Artist: Gov’t Mule
Album: Revolution Come… Revolution Go
Release Date: 06.09.2017
As it ebbs and flows in intensity, Revolution Come… Revolution Go exposes some of the finest rewards yet of the ten Gov’t Mule studio albums. Leader Warren Haynes long ago distinguished himself, back in his days playing guitar with country outlaw David Allan Coe and writing songs even Garth Brooks picked to record. He sure had a big hand in The Allman Brothers Band.
Haynes writes incredibly insightful and crafty words, and his melodies—especially when played as they are here with drummer Matt Abts, keyboardist Danny Louis, and bassist Jorgen Carlsson—change within a song like switchbacks to some glorious rock bastion. Modes and styles sweep past with dazzling effect over these eighty minutes, ending with a re-tooled ancient blues like no other. Ideas and ideals click, and the hooks grab tight. Every second brims with soul.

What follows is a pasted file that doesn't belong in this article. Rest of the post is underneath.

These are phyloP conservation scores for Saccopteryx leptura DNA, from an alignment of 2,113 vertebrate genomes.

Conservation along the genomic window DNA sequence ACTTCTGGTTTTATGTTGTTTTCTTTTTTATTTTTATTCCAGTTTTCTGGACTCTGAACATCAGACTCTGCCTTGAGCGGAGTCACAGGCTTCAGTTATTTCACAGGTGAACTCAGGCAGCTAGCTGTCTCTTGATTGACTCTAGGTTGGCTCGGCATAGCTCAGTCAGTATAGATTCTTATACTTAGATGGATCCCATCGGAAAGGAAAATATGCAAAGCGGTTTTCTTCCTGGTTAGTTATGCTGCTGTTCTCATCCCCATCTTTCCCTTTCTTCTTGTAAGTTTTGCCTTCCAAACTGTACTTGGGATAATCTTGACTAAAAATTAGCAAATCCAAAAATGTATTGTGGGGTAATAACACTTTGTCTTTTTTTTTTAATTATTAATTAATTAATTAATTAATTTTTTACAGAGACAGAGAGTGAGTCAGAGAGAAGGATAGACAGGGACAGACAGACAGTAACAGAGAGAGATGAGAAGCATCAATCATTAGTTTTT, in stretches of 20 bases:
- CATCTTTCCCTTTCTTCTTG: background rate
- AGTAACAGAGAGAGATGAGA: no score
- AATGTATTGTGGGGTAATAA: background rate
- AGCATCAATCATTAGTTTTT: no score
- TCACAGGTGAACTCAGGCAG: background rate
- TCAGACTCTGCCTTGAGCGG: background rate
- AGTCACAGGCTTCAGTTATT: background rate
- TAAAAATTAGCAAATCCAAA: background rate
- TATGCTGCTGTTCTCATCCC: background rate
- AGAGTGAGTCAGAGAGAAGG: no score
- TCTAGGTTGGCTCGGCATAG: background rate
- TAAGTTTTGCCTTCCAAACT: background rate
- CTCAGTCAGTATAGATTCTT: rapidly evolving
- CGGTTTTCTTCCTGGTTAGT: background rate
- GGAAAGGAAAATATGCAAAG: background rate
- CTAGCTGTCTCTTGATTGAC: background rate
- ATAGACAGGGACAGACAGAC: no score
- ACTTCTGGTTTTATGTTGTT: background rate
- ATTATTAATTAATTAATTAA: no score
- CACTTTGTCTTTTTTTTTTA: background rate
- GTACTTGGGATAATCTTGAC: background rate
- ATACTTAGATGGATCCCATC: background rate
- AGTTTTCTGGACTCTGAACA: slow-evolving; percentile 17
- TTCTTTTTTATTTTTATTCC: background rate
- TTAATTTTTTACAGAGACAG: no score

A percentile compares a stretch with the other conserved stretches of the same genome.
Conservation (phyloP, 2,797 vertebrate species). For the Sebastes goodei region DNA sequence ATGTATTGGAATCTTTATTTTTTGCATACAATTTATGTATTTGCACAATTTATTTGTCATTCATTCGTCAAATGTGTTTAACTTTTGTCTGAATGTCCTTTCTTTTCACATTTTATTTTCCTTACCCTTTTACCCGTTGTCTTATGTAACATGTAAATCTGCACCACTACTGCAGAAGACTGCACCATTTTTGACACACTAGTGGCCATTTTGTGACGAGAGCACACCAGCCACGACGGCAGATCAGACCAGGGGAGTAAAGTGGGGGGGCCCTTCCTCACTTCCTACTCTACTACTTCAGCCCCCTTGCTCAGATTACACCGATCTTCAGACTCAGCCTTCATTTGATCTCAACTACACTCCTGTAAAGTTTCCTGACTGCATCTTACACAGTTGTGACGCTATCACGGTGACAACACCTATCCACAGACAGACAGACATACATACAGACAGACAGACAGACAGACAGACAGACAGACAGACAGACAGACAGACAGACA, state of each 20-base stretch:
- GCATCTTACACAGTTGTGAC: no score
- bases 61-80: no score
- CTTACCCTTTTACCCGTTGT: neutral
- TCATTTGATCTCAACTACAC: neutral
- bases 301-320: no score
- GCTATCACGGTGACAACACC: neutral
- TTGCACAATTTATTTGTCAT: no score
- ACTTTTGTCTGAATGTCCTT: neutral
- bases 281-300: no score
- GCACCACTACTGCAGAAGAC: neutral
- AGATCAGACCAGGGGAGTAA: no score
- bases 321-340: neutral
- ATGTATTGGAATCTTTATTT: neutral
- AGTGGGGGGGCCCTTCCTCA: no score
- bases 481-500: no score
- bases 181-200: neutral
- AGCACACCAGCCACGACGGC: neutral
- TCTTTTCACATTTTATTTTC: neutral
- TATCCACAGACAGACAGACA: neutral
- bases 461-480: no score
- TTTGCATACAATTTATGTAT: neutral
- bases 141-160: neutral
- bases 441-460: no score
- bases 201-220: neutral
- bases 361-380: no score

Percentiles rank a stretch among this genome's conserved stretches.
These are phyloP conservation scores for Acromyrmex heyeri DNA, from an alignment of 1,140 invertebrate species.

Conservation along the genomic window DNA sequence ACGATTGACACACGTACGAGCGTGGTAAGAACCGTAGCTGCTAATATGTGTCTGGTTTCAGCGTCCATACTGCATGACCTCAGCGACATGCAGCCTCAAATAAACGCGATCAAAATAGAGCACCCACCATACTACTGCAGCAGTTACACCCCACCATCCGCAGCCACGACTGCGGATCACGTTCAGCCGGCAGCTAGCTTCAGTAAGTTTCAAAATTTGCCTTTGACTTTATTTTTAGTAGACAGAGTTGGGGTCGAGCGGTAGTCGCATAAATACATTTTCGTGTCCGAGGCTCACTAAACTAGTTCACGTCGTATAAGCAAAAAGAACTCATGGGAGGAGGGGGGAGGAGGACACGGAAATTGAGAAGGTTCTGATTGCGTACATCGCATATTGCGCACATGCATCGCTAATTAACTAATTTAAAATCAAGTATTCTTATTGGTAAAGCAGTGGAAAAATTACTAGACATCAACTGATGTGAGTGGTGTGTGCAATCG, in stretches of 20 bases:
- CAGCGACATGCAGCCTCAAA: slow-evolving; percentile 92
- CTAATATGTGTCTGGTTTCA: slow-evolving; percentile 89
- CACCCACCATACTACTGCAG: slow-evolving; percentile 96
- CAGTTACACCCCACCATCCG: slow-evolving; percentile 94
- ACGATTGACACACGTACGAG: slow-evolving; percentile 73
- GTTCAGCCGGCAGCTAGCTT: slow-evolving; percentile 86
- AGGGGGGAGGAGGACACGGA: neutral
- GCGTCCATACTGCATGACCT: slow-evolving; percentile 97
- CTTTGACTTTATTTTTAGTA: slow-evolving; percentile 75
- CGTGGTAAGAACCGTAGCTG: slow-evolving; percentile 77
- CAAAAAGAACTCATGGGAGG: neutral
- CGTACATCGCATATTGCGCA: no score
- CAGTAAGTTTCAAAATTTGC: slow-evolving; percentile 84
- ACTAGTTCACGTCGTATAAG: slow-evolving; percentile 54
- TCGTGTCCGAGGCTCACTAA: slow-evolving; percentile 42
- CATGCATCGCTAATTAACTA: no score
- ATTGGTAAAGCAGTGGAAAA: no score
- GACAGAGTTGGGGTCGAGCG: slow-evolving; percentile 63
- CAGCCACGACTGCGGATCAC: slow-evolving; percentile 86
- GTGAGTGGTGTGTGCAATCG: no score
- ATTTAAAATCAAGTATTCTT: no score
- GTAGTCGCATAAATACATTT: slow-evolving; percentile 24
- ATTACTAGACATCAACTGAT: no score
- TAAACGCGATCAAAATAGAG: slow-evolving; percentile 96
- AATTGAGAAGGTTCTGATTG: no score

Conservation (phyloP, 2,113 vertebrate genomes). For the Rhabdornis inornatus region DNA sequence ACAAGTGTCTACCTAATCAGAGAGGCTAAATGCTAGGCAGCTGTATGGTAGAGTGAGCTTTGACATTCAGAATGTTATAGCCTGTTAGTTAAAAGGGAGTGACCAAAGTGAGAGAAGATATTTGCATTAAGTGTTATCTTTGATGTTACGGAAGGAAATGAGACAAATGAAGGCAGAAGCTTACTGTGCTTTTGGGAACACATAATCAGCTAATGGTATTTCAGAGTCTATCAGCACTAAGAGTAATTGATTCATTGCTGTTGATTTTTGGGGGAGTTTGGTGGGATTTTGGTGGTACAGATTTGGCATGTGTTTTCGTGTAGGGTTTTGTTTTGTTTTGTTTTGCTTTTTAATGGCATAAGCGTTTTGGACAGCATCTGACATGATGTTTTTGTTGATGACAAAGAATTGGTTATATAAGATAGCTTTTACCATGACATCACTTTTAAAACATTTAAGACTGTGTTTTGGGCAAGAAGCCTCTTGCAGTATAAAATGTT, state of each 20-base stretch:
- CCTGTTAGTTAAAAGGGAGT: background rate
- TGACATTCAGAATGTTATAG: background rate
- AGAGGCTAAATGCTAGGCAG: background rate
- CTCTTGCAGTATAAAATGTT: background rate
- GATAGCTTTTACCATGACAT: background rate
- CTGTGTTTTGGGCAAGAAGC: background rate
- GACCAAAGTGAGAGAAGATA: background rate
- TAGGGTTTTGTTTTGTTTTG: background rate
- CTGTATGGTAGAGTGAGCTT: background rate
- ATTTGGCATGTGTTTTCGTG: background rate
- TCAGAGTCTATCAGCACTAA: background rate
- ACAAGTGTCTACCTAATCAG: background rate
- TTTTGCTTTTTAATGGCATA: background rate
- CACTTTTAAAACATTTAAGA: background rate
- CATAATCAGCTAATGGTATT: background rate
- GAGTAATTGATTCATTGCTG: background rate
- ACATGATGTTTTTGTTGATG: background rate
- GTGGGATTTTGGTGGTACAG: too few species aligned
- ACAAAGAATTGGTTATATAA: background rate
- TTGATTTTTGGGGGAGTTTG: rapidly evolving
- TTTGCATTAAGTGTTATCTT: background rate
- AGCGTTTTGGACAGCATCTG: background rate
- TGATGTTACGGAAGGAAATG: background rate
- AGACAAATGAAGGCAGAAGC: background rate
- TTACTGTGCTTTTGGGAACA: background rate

“Stone Cold Rage” kicks it off with a blue metallic clang, the neck-snapping groove blowing off hot as hell steam, which brings to light another thing about Haynes. When he writes of society and politics, he doles out his beliefs through brilliant innuendo, metaphor, and musical phrase, without personal affront. That takes a tremendous amount of talent. But he and his mates did let loose a bit more than usual here (the sessions began on Election Day). The words in the sharp “Drawn That Way” (“Cartoon savoir, you’re not really a man of God, you’re just drawn that way”) are spectacularly ambiguous—but also of course, not. “Pressure Under Fire,” a heaping, burning stack of soul, thankfully accentuates a positive outlook no matter the conditions.
Haynes sings with burnt embers in his voice, and he also plays guitar better than most. His string plucks at the outset of the contemplative “Easy Times” are as impressive as the sledgehammer squawking in “Burning Point,” the jazz-fusion-y swipes in “Thorns of Life,” or the Duane Allman-like slide in “Dreams & Songs.” On the latter, and in the complex soul of “The Man I Want to Be,” he gets personal. But in the voice of Warren Haynes and through the music of Gov’t Mule, every notion presented becomes straightaway universal, and massively triumphant.